Fighting game icon and the former face of the Twitch emote PogChamp Ryan ‘Gootecks’ Gutierrez explained he’s still angry at the streaming site for removing his emote back in January of 2021.
Gootecks’s face was formerly one of the most popular emotes on Twitch. PogChamp was used by viewers whenever a hype moment took place on stream to visualize their reaction, normally one of shock and surprise.
The term remains popular to this day, as many with a Twitch lexicon often vocally say “Poggers,” “Pog” and other variants of PogChamp.
However, the Gootecks hasn’t been the face of PogChamp for awhile, and has since become KomodoHype following a site-wide poll.
The reason Twitch removed the emote stems from Gutierrez’s comments on Twitter asking if there would be civil unrest when a woman was shot and killed during the infamous Capitol Hill protests.
While Gootecks did respond to Twitch removing the emote in a YouTube video weeks after the incident, on August 23, he discussed it during podcast called “Local Landing.”
First, Gutierrez explained how Twitch allegedly never even asked him for permission to use his face as a global emote to begin with. (Segment begins at 18:00)
Gootecks says Twitch never asked for permission
“There was a very long legal… it never escalated to a lawsuit, but I’m no stranger to them. I knew them. So, they used my face for years. Literally years, until our lawyers worked out a deal,” he claimed. “Within hours of me posting this spicy tweet on Twitter, Twitch makes this statement on Twitter about how PogChamp is no longer going to be what pops up in chat.”
According to Gootecks, the fact his comments weren’t directed at Twitch, had nothing to do with gaming, and didn’t even happen on their platform, their decision was a bad one.
“It’s been used literally millions of times!” he exclaimed. “The vast majority of which don’t even know that it’s me. They just know PogChamp guy.”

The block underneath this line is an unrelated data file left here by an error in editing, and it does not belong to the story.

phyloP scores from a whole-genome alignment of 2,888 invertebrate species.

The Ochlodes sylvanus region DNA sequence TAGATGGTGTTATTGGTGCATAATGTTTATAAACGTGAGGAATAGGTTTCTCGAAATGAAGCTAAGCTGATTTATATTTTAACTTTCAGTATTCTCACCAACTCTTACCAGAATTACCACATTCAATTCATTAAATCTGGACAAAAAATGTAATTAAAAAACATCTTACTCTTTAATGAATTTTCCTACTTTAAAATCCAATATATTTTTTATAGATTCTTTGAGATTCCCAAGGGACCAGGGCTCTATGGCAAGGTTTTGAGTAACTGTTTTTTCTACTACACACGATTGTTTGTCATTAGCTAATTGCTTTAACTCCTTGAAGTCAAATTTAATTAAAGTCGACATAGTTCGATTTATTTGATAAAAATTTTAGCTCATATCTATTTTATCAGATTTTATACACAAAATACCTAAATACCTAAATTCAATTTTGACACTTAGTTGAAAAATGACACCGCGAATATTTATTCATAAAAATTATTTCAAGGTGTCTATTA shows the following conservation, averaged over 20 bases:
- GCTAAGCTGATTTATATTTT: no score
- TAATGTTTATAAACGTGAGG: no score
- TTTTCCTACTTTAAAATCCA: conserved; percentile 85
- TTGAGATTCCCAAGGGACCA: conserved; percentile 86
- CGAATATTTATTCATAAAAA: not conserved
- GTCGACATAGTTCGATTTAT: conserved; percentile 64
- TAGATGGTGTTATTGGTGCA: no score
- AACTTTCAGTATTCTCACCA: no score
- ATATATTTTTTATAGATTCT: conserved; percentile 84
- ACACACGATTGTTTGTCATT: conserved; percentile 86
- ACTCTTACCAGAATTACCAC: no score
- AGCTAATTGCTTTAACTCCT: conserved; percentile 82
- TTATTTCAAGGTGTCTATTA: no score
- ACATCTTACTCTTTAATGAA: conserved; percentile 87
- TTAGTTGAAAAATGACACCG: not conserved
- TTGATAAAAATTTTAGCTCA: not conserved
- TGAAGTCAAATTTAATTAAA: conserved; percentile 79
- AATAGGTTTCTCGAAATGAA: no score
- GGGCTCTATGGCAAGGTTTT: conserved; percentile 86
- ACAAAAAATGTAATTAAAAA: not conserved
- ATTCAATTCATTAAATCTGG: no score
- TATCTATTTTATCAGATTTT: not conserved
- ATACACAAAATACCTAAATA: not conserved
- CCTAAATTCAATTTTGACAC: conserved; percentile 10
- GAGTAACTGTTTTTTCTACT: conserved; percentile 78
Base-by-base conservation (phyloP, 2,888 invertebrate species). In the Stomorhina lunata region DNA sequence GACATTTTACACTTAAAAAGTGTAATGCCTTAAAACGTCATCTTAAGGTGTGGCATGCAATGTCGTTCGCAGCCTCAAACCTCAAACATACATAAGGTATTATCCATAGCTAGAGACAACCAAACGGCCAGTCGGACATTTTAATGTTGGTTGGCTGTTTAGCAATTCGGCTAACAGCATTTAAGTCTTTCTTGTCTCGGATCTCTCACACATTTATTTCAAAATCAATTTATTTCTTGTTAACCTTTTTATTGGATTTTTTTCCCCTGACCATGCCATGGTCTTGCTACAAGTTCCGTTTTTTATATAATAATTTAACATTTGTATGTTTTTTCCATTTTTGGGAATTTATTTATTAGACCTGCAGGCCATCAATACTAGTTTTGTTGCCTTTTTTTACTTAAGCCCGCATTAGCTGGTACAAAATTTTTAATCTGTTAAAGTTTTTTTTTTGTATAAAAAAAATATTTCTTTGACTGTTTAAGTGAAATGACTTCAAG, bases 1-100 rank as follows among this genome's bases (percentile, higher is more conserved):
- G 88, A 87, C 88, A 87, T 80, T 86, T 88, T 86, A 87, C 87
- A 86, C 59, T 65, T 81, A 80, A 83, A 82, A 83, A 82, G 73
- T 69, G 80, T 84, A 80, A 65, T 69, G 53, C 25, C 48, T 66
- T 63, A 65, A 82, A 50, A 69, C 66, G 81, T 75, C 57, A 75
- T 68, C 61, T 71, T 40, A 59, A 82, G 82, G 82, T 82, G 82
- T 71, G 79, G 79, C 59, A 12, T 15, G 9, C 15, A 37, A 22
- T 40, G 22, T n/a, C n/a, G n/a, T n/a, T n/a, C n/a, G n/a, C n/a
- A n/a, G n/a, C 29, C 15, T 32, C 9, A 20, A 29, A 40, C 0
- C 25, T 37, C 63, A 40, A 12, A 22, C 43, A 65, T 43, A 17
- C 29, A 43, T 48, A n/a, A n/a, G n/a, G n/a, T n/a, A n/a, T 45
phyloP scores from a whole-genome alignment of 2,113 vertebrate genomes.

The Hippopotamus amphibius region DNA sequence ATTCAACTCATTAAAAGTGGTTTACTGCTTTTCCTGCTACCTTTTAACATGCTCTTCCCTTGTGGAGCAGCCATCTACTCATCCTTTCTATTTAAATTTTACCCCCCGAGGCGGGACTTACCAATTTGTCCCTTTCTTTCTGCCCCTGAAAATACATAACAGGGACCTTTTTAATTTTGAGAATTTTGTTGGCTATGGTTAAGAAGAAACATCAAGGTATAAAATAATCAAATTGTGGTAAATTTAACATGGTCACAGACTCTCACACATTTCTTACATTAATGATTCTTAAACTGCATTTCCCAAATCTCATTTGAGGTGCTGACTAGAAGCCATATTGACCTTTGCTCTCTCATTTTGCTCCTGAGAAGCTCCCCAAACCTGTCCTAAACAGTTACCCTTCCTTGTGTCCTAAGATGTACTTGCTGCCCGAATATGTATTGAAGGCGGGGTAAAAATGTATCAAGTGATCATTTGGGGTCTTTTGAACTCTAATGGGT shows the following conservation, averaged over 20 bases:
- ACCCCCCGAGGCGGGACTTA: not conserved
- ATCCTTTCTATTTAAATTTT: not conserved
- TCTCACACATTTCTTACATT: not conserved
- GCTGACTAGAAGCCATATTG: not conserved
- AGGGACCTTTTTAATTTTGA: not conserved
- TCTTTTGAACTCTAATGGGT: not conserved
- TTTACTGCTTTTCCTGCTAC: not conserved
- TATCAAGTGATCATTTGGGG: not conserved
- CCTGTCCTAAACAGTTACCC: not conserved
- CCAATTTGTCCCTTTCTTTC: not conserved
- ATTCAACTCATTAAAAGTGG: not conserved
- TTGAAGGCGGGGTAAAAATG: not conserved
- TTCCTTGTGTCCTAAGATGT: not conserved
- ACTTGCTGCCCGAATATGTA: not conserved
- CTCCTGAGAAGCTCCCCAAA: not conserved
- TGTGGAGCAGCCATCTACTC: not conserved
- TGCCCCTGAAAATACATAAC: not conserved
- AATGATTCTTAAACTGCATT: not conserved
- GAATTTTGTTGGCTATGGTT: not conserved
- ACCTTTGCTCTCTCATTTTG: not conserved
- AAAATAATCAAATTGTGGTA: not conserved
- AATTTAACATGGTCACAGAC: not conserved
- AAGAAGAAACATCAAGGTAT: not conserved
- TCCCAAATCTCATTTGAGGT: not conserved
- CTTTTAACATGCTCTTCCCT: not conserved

He also took issue with Twitch claiming that he was “encouraging violence” with his tweet.
“Only a violent person would read what I said and think that!” he blasted.
A bit later on in the podcast, he complained that there were “never any expectations” or a “code of conduct” from Twitch in regards to PogChamp.
We've made the decision to remove the PogChamp emote following statements from the face of the emote encouraging further violence after what took place in the Capitol today.
— Twitch (@Twitch) January 7, 2021
Gootecks calls Twitch’s decision a “knee-jerk reaction”
“I didn’t sign up to be the face of Twitch. In fact, the way that they would use the emote on their site, actually isn’t what we had agreed upon anyway,” he revealed. “But since we were business partners, I’m like ‘whatever.’”
He added that he was never told to “tone it down on Twitter” and had been making statements previously that Twitch may not have agreed with.
“To me, what they did was such a knee-jerk reaction. Literally, like three hours, right? And clearly, whoever was making that decision, I don’t even think that they were aware of the deal that we have in place,” he added. “Cause if they did know, it would have gone up the ladder.”
While Gootecks disagrees with how the situation was handled, he did end up getting paid when all was said and done, but he didn’t elaborate on how much the licensing deal with Twitch was actually worth.